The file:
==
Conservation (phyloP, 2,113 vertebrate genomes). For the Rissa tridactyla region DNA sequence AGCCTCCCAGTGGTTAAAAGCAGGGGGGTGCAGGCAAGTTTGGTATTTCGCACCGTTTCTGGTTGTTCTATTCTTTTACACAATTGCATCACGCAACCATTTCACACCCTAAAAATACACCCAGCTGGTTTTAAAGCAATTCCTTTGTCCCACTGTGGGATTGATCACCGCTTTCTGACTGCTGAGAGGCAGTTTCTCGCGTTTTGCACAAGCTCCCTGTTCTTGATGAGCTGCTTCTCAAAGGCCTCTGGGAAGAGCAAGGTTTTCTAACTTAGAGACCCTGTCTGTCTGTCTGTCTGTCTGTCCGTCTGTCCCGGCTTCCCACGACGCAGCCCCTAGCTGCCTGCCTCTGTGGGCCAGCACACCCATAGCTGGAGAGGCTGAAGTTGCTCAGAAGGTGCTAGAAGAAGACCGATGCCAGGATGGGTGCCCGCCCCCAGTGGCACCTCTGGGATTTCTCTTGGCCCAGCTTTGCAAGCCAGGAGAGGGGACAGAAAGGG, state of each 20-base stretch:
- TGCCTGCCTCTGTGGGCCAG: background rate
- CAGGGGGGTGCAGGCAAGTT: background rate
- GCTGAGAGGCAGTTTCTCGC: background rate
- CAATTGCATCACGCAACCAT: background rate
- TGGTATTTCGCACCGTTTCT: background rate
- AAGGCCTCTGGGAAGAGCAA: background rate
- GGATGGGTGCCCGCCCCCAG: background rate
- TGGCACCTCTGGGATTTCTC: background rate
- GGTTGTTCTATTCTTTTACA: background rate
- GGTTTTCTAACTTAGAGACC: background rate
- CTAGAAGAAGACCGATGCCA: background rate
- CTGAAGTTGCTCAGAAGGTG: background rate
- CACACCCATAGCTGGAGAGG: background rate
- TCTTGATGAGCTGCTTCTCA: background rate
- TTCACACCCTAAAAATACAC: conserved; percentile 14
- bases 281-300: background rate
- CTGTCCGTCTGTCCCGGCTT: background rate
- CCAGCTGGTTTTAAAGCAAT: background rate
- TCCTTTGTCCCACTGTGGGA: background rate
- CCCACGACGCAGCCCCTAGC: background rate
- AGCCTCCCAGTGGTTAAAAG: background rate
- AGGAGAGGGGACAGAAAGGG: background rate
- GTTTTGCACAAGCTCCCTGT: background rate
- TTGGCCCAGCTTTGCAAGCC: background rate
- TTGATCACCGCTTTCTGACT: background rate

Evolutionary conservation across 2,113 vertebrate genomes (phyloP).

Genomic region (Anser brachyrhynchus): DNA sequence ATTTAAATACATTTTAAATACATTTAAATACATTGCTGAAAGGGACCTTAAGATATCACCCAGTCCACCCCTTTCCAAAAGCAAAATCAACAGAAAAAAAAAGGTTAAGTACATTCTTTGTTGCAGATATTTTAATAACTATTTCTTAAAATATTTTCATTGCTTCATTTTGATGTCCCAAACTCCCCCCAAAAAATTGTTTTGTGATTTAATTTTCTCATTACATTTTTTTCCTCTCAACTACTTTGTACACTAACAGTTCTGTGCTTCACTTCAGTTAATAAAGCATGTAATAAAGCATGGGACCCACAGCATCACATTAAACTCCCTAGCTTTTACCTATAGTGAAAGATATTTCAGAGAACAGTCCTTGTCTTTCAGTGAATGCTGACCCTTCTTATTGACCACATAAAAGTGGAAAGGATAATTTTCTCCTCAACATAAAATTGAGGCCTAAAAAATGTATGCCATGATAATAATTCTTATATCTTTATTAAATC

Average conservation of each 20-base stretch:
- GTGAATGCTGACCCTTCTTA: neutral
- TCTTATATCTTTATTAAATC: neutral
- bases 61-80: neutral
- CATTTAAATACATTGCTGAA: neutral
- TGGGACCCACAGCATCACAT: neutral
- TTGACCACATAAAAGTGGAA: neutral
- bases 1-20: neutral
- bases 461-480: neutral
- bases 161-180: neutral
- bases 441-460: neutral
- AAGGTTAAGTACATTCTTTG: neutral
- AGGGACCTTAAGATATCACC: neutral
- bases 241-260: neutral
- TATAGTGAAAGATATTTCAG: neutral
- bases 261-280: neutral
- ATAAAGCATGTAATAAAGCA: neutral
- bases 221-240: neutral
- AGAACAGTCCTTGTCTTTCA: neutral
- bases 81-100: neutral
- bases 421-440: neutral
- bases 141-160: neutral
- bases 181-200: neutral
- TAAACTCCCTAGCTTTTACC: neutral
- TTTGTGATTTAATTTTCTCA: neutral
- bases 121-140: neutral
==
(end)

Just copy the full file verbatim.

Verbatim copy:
Conservation (phyloP, 2,113 vertebrate genomes). For the Rissa tridactyla region DNA sequence AGCCTCCCAGTGGTTAAAAGCAGGGGGGTGCAGGCAAGTTTGGTATTTCGCACCGTTTCTGGTTGTTCTATTCTTTTACACAATTGCATCACGCAACCATTTCACACCCTAAAAATACACCCAGCTGGTTTTAAAGCAATTCCTTTGTCCCACTGTGGGATTGATCACCGCTTTCTGACTGCTGAGAGGCAGTTTCTCGCGTTTTGCACAAGCTCCCTGTTCTTGATGAGCTGCTTCTCAAAGGCCTCTGGGAAGAGCAAGGTTTTCTAACTTAGAGACCCTGTCTGTCTGTCTGTCTGTCTGTCCGTCTGTCCCGGCTTCCCACGACGCAGCCCCTAGCTGCCTGCCTCTGTGGGCCAGCACACCCATAGCTGGAGAGGCTGAAGTTGCTCAGAAGGTGCTAGAAGAAGACCGATGCCAGGATGGGTGCCCGCCCCCAGTGGCACCTCTGGGATTTCTCTTGGCCCAGCTTTGCAAGCCAGGAGAGGGGACAGAAAGGG, state of each 20-base stretch:
- TGCCTGCCTCTGTGGGCCAG: background rate
- CAGGGGGGTGCAGGCAAGTT: background rate
- GCTGAGAGGCAGTTTCTCGC: background rate
- CAATTGCATCACGCAACCAT: background rate
- TGGTATTTCGCACCGTTTCT: background rate
- AAGGCCTCTGGGAAGAGCAA: background rate
- GGATGGGTGCCCGCCCCCAG: background rate
- TGGCACCTCTGGGATTTCTC: background rate
- GGTTGTTCTATTCTTTTACA: background rate
- GGTTTTCTAACTTAGAGACC: background rate
- CTAGAAGAAGACCGATGCCA: background rate
- CTGAAGTTGCTCAGAAGGTG: background rate
- CACACCCATAGCTGGAGAGG: background rate
- TCTTGATGAGCTGCTTCTCA: background rate
- TTCACACCCTAAAAATACAC: conserved; percentile 14
- bases 281-300: background rate
- CTGTCCGTCTGTCCCGGCTT: background rate
- CCAGCTGGTTTTAAAGCAAT: background rate
- TCCTTTGTCCCACTGTGGGA: background rate
- CCCACGACGCAGCCCCTAGC: background rate
- AGCCTCCCAGTGGTTAAAAG: background rate
- AGGAGAGGGGACAGAAAGGG: background rate
- GTTTTGCACAAGCTCCCTGT: background rate
- TTGGCCCAGCTTTGCAAGCC: background rate
- TTGATCACCGCTTTCTGACT: background rate

Evolutionary conservation across 2,113 vertebrate genomes (phyloP).

Genomic region (Anser brachyrhynchus): DNA sequence ATTTAAATACATTTTAAATACATTTAAATACATTGCTGAAAGGGACCTTAAGATATCACCCAGTCCACCCCTTTCCAAAAGCAAAATCAACAGAAAAAAAAAGGTTAAGTACATTCTTTGTTGCAGATATTTTAATAACTATTTCTTAAAATATTTTCATTGCTTCATTTTGATGTCCCAAACTCCCCCCAAAAAATTGTTTTGTGATTTAATTTTCTCATTACATTTTTTTCCTCTCAACTACTTTGTACACTAACAGTTCTGTGCTTCACTTCAGTTAATAAAGCATGTAATAAAGCATGGGACCCACAGCATCACATTAAACTCCCTAGCTTTTACCTATAGTGAAAGATATTTCAGAGAACAGTCCTTGTCTTTCAGTGAATGCTGACCCTTCTTATTGACCACATAAAAGTGGAAAGGATAATTTTCTCCTCAACATAAAATTGAGGCCTAAAAAATGTATGCCATGATAATAATTCTTATATCTTTATTAAATC

Average conservation of each 20-base stretch:
- GTGAATGCTGACCCTTCTTA: neutral
- TCTTATATCTTTATTAAATC: neutral
- bases 61-80: neutral
- CATTTAAATACATTGCTGAA: neutral
- TGGGACCCACAGCATCACAT: neutral
- TTGACCACATAAAAGTGGAA: neutral
- bases 1-20: neutral
- bases 461-480: neutral
- bases 161-180: neutral
- bases 441-460: neutral
- AAGGTTAAGTACATTCTTTG: neutral
- AGGGACCTTAAGATATCACC: neutral
- bases 241-260: neutral
- TATAGTGAAAGATATTTCAG: neutral
- bases 261-280: neutral
- ATAAAGCATGTAATAAAGCA: neutral
- bases 221-240: neutral
- AGAACAGTCCTTGTCTTTCA: neutral
- bases 81-100: neutral
- bases 421-440: neutral
- bases 141-160: neutral
- bases 181-200: neutral
- TAAACTCCCTAGCTTTTACC: neutral
- TTTGTGATTTAATTTTCTCA: neutral
- bases 121-140: neutral